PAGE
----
Congratulations, Sarah Green!


Congratulations to the Lib Dems' newest MP! Sarah Green emerged victorious in the Chesham and Amersham by-election and will now be a powerful voice for Liberalism in the House of Commons.

I don't know what to make of the result other than to express my amazement at the scale of Sarah's majority. When the by-election was first called, I only had a vague idea of where Chesham and Amersham is. As polling began to suggest a very close race between Sarah and the Conservative candidate, Peter Fleet, I became more hopeful that - with a bit of good fortune - we may snatch the seat. The smart money seemed to be on a Conservative hold, and certainly the media believed the more likely by-election upset would be in Batley and Spen, but the Lib Dem campaign felt differently. 

I thought we could win - just as I think Scotland could beat England later today - but that it was probably more likely the Tories would just hold on. After all, this is a constuency whose MPs have always been Conservative and the majority to overturn was a whopping 16,223. 

How did we not only overturn such an impressive majority but emerge with a Lib Dem majority of over 8,000? Even my most optimistic Lib Dem friends, many of whom had been actively campaigning in the by-election, were stunned at the outcome. No-one expected victory on this scale.

I don't have the local knowledge to comment on the reasons behind this stunning win. I am sure national factors will have played a part, including the govenrment's handing of the Covid crisis and HS2, but similarly I imagine there were many more localised aspects to the result. Not for nothing have the Lib Dems been making gainst at local government level in Amersham and Buckinghamshire this year. 

What is clear, however, is that the Liberal Democrat strategy was effective. It's also clear that tactical voting played a significant role, with Labour polling a derisory 622 votes compared with their 2019 tally of 7,166. The Green vote also suffered - not as badly, but their 2019 vote was halved and they failed to keep their deposit.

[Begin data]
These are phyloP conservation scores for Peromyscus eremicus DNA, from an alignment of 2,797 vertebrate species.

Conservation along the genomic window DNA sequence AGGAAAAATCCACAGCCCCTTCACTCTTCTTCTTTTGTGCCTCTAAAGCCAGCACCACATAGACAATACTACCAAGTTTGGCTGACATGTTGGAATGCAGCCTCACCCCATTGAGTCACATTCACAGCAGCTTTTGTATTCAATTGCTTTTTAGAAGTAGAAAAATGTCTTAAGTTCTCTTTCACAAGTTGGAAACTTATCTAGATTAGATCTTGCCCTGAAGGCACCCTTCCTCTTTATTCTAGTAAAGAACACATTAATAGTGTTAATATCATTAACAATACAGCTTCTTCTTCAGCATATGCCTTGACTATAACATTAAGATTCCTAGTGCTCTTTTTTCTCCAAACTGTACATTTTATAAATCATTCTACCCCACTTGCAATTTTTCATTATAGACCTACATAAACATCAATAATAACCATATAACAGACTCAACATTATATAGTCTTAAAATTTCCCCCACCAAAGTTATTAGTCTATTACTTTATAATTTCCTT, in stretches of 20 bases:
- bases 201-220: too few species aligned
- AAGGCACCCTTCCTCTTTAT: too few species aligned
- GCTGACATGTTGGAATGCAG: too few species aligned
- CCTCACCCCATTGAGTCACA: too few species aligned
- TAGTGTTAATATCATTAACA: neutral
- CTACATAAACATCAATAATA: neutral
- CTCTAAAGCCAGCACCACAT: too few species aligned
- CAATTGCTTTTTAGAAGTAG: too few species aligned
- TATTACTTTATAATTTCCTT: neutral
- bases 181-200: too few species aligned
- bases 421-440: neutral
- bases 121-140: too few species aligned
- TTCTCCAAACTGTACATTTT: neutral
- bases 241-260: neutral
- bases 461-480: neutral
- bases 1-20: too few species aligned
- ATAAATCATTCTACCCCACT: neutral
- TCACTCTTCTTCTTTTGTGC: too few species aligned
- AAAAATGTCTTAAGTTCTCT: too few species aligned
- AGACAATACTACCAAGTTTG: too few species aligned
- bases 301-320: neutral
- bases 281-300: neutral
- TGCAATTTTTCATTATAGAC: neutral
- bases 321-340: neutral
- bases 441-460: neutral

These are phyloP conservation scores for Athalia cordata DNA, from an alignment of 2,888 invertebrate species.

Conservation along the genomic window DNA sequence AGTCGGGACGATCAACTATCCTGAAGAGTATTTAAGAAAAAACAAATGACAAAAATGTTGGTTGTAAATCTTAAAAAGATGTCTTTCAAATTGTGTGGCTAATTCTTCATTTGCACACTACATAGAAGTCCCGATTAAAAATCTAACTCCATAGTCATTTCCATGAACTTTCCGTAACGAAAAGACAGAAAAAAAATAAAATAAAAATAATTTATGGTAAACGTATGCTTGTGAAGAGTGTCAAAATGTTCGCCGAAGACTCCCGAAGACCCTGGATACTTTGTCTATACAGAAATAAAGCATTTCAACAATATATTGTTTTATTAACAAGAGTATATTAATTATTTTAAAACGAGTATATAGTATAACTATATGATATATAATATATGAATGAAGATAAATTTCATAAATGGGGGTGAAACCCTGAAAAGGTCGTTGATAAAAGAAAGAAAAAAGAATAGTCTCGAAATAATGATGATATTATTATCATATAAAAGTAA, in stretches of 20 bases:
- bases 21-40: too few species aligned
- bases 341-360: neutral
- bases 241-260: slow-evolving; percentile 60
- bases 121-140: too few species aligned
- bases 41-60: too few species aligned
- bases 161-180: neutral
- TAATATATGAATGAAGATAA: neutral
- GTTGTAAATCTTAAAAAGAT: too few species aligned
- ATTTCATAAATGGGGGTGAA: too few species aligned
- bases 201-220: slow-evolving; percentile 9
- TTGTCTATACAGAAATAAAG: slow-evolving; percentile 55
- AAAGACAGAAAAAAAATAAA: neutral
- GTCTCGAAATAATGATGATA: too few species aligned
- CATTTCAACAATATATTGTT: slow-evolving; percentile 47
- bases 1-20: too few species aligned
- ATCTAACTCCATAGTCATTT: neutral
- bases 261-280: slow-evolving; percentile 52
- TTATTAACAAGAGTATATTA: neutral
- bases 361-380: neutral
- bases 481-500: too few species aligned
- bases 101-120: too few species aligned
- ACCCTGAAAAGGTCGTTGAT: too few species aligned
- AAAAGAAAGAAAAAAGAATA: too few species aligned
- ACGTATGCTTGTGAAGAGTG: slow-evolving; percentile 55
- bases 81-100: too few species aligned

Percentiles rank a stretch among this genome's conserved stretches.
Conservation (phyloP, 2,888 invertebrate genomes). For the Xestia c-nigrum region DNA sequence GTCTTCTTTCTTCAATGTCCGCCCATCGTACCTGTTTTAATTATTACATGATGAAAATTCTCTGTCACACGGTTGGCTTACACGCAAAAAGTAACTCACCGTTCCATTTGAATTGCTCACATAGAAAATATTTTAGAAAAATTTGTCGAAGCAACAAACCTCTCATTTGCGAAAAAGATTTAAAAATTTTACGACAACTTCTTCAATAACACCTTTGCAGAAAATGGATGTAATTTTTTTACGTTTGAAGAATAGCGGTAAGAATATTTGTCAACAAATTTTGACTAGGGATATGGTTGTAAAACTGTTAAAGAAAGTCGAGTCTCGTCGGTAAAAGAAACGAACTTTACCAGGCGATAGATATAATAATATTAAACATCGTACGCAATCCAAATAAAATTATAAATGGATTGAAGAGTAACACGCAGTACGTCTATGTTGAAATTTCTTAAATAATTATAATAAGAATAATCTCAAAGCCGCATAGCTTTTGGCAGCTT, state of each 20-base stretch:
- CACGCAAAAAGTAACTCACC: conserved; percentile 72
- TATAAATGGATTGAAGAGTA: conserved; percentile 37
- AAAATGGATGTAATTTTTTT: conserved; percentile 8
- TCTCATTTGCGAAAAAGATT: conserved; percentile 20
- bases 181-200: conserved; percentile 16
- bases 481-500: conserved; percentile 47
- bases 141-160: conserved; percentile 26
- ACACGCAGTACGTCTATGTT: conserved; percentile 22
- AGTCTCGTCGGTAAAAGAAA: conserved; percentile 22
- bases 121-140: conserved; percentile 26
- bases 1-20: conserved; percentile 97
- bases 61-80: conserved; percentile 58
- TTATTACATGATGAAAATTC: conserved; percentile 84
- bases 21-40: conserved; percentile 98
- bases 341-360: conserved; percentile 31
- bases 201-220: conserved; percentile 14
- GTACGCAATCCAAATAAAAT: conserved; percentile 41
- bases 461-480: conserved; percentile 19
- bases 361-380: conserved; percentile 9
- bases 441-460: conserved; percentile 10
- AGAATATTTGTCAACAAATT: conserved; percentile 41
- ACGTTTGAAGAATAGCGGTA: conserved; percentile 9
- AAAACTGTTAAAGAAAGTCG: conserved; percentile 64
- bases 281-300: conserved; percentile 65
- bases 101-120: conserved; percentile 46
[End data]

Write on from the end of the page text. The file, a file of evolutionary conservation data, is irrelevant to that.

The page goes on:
What is less obvious is why the Conservative vote should collapse so dramatically. With the party having polled nearly 31,000 votes 18 months ago, Peter Fleet secured a mere 13,489 votes. The incumbency factor alone is not enough to explain that. (Perhaps it's the inevitable outcome when the Tories decide to take lessons from Lembit Opik in "How to stop the Lib Dems"...)

What is so sensational about this result isn't just the margin of victory - it's that few people (at least outside the Lib Dems) saw it coming. Nick Tyrone, writing for The Spectator on Monday in a piece headline "The Lib Dems are utterly lost", said: "The Chesham and Amersham by-election is on Thursday. Thank God it’s almost here — hopefully then we can stop hearing any rubbish about how the Lib Dems are set to tear down the Conservatives’ ‘blue wall’ in the home counties. As the campaign has demonstrated, the Lib Dems are miles away from being able to cause such an upset." Even less hostile commenters weren't convinced much was likely to dramatically change, and the bookies gave us a 6% chance of taking the constituency

This all seems very reminiscent of by-elections in the 1990s, when the Lib Dems developed a habit of overturning sizeable Conservative majorities, often with the help of tactical voters. After this, can the party replicate this kind of result? It will certainly give cause for optimism and renewed self-belief.

What does this result tell us about the Conservatives' prospects in Batley and Spen? Does it tell us anything about Lib Dem messaging? Does the obvious tactical voting point to the fact that the electoral system is unfir for purpose, and that Labour, the Lib Dems, the Greens and potentially others need to campaign for PR? 

They're all important questions but, for the time being, I simply wish to congratulate Sarah Green and the Lib Dem team on an outstanding achievement. Well done everyone!